Off Market Sales Are Off The Charts

Suzanne DranowOff Market Sales Are Off The Charts
When pulling up sales stats for different areas around town, I have to check two sources — the MLS and public records. The MLS gives me information of the properties that were listed and sold, and public records (after a lot of cross referencing) tells me what sold “off market.”
Off market sales consist of two main types of listings: A) listings that were listed on the MLS and were withdrawn just before the closing was recorded, and B) listings that were never even listed on the MLS (called “pocket listings”).  

Many of my clients want to know the advantages (and disadvantages) of either of these strategies, and why agents, sellers and sometimes buyers use them.
Withdrawn Listings:
Higher-end spec house listings are the ones you’ll find most often in the withdrawn column. When selling a $10, $15 or $20+ million home, many developers and investors like using this technique because listing it on the MLS casts the widest net for potential buyers (think websites that syndicate to wealthy foreign buyers) and, depending on the eventual contract price, makes it slightly more difficult for the casual incredibly wealthy home buyer to see for how much a home similar to the one he is thinking of buying actually sold.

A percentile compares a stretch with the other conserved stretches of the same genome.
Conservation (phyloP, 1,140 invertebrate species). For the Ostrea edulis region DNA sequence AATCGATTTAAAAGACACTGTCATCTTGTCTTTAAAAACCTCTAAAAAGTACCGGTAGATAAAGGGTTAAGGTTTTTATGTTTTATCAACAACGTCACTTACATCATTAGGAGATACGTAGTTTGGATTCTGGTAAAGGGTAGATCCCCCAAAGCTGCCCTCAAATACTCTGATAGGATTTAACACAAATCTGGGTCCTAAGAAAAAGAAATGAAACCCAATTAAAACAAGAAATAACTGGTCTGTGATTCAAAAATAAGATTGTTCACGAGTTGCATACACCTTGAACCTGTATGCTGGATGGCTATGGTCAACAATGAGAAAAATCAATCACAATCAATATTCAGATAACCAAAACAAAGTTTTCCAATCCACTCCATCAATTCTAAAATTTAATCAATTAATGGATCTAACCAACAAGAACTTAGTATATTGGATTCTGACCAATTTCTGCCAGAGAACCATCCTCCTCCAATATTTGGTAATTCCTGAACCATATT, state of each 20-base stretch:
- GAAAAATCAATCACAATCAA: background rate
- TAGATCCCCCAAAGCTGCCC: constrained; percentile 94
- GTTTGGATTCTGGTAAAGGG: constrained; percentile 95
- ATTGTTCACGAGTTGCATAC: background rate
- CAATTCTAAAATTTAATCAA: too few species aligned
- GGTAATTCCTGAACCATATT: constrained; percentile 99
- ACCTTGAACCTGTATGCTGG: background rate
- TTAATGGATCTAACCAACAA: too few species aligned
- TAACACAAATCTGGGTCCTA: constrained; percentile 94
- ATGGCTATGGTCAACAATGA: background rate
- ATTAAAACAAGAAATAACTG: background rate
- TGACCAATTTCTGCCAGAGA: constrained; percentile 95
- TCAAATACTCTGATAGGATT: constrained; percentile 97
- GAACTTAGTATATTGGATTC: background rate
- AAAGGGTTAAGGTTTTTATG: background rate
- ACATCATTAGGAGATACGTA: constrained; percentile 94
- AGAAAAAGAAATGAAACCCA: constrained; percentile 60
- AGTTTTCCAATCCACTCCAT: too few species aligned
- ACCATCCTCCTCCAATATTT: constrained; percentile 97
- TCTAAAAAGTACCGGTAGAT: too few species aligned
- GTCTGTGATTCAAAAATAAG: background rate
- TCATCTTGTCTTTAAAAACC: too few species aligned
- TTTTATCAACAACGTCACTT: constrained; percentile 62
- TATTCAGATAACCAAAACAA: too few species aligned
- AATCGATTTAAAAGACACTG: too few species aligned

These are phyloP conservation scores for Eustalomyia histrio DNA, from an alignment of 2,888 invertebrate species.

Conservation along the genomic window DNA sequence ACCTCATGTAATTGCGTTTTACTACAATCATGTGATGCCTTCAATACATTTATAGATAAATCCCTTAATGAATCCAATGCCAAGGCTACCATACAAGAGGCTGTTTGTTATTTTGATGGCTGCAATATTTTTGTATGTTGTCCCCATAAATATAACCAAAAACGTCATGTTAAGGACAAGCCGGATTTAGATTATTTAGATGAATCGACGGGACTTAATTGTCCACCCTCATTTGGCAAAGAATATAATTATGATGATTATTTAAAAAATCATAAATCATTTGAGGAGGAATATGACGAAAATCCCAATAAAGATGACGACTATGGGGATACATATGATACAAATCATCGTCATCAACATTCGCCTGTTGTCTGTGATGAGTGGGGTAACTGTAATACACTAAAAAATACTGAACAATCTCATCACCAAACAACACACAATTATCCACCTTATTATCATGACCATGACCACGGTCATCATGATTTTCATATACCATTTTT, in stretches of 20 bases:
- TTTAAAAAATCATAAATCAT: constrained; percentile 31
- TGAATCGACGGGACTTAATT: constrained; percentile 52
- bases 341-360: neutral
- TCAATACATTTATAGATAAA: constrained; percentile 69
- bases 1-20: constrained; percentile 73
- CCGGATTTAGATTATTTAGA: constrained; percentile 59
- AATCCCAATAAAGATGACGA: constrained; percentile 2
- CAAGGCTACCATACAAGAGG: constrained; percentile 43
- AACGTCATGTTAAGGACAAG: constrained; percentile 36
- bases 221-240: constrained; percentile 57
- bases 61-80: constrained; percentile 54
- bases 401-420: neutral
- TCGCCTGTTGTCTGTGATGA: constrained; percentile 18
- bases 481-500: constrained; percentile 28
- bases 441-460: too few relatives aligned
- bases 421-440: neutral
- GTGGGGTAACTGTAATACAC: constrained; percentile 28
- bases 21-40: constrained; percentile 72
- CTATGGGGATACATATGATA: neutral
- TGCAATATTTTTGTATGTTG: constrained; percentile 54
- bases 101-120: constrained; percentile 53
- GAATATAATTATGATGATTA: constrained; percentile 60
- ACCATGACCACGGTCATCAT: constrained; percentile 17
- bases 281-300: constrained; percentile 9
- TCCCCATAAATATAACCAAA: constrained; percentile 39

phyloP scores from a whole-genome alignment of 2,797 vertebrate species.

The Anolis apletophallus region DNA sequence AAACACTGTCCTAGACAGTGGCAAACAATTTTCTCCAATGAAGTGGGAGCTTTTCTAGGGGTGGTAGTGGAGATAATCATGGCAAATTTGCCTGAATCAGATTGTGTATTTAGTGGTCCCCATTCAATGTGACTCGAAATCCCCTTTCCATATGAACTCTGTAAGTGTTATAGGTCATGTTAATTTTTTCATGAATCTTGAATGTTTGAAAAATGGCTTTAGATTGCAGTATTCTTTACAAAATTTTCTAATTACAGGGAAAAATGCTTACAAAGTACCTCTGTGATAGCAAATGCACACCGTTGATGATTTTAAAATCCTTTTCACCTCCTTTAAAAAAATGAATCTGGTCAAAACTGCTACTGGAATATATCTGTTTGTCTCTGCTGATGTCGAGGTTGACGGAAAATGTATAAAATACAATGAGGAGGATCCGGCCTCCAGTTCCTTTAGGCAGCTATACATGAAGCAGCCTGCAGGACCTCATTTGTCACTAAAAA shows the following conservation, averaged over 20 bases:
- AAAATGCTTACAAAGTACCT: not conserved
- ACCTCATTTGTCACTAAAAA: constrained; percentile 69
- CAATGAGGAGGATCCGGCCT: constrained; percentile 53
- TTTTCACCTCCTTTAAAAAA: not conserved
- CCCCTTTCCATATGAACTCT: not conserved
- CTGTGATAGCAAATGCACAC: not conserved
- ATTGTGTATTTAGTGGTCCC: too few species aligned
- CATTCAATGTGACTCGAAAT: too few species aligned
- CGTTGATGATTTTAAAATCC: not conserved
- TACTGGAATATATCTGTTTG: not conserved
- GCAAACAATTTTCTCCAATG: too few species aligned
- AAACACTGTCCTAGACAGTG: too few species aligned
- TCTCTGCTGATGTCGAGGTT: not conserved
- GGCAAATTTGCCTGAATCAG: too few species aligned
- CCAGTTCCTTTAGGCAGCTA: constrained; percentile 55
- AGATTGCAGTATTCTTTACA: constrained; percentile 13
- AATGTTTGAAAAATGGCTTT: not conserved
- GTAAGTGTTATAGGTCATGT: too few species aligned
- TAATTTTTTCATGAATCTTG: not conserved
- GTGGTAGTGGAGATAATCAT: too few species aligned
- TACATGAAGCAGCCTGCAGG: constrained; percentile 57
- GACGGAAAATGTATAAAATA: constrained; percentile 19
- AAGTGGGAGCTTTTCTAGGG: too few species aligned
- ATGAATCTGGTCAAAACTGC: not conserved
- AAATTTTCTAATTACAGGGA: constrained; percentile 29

For example, a home listed for $25 million dollars is on the MLS. The developer likes the fact that he has developed a $25 million, the seller/investor likes that she has a built a $25 million home, and the buyer likes the fact that as far as anyone knows he paying $25 million for a home. But, in reality, the buyer is actually under contract to buy the home for only $19.5 million (what a steal). The thing is, in this ego-charged world of exclusive real estate, it’s in everyone’s best interest for the public to think the house closed for the listing price. 
So: 1) the listing is withdrawn from the MLS, just before closing. 2) The LA Times writes an article about how this incredible house developed by X, funded by his partner Y, and purchased by celebrity Z sold for $25 million. 3) By the time public records posts 45-60 days later, people have moved on, there’s no follow-up story, and as far as everyone is concerned, the house sold for the asking price. Egos are safe and sound.
Pocket Listings:
I’m going to write more about this in another post, but suffice it to say, Pocket Listings are listed properties that are excluded from the MLS. Why would a seller want to exclude the property from being exposed to the widest possible pool of potential buyers? There are a few reasons: A celebrity seller might want a modicum of privacy and keep the listing private; An agent wants to try and “self-sell” the listing to his/her own pool of buyers;  or the agent is playing on the incredibly effective “sorry, you can’t have it” psychology of the exclusive “invitation only” listing.
Are pocket listings effective? I’ll be covering that in another post.

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